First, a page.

Rural Economy - supply and demand issues
Report Segment: Skills Nuances
Nuances of Supply & Demand
The food sector highlights the contradictions evident in attempting to match the supply and demand of skills in any one sector. Whilst there are many highly skilled jobs in food processing one cannot avoid the 48% of low skilled labour required for the industry to deliver its produce to the supermarkets, fast food chains and other outlets on a daily basis. What has at times been called a low skills equilibrium (DTI 2003) reveals a simple fact: some of the sector needs people to do work on production lines carrying out simple and repetitive tasks – and if the supply is insufficient in East Anglia, there is plenty of labour (especially from the newly acceded EU countries) to fill the vacancies for low skills work.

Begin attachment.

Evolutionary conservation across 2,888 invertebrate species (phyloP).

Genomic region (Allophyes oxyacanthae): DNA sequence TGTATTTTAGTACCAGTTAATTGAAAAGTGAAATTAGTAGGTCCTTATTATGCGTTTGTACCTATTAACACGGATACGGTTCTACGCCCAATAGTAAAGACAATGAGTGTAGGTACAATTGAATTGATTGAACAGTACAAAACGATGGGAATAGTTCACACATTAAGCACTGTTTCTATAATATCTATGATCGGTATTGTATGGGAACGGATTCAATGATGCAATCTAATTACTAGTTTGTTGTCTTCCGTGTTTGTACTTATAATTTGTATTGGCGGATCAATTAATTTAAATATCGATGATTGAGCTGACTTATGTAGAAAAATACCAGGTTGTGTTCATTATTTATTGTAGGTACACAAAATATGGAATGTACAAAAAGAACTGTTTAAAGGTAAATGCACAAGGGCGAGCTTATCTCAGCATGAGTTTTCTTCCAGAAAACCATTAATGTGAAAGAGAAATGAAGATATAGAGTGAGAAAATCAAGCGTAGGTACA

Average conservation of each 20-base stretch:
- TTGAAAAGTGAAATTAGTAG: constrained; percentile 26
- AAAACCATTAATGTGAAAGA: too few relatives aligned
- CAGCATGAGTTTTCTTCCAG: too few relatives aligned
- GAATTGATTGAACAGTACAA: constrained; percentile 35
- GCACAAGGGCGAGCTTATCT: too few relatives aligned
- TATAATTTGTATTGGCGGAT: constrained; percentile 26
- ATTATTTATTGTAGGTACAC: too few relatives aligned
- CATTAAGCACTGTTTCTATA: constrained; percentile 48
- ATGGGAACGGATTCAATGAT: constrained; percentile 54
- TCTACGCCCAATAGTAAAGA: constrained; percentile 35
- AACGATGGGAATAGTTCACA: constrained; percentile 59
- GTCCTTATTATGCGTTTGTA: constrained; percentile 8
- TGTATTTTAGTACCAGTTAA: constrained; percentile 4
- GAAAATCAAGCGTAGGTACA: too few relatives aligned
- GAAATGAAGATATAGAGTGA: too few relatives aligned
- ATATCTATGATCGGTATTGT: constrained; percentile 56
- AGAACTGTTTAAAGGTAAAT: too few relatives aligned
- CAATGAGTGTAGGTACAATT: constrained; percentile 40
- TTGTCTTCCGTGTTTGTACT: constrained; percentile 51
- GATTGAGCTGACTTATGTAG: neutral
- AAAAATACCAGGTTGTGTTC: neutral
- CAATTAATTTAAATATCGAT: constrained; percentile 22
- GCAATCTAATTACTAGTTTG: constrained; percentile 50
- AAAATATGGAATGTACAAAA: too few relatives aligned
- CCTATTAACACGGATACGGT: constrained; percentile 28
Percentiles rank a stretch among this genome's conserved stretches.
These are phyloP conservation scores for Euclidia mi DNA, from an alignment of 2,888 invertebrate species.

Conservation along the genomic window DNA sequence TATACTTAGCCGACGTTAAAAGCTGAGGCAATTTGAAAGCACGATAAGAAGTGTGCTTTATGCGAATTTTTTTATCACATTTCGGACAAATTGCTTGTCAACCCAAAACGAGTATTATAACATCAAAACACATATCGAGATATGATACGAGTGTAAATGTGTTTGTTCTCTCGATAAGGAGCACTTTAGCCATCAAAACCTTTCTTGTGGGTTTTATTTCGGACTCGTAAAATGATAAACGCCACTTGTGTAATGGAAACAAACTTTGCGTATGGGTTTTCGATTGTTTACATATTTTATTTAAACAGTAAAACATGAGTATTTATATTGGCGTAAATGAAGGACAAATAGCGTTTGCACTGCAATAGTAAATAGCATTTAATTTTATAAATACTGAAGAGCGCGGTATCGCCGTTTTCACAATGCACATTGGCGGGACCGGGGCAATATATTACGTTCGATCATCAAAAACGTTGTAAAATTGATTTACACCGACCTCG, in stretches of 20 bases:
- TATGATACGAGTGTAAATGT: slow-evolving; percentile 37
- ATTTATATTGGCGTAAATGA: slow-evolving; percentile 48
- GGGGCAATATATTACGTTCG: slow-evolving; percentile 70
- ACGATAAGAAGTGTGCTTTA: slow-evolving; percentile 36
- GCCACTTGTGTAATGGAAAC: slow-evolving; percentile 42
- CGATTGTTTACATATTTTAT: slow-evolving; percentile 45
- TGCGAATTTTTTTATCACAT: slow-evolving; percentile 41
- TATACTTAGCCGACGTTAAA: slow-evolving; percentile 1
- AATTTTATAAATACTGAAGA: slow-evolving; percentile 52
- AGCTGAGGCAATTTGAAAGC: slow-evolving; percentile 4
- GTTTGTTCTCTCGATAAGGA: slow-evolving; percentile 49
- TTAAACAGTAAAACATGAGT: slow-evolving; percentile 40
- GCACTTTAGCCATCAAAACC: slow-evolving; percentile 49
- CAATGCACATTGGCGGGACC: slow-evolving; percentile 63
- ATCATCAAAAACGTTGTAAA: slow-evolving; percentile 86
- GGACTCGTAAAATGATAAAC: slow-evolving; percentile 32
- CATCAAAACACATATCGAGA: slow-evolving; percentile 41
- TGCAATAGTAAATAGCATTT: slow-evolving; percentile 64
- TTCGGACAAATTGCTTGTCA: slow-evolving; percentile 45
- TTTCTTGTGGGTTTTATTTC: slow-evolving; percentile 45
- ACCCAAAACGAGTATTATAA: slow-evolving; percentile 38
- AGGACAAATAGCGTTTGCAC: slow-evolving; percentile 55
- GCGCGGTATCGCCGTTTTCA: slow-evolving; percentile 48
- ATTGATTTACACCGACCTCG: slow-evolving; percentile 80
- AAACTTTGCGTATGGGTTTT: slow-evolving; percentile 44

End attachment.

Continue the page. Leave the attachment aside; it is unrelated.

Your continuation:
Given the importance of this issue, and its occasional crude politicisation, it is worth exploring the low skills equilibrium (LSQe) in a little more detail. Before then though, it is important to state that the forgoing analysis does not apply to the whole of the food processing sector. There are many examples – some described in this report - which show that what may be statistically categorised as low skilled labour is in fact highly trained labour multi-tasking in a varied and complex computerised environment. Qualifications may not be evident (except for the mandatory food safety and health and safety certificates), but the degree of learning on the job required to perform to company standards can be much more than low skill. It is interesting to note that these well trained people don’t count in the UK statistics on skills levels – suggesting that we may be a more skilled (though not certificated) workforce than appears in UKCES data.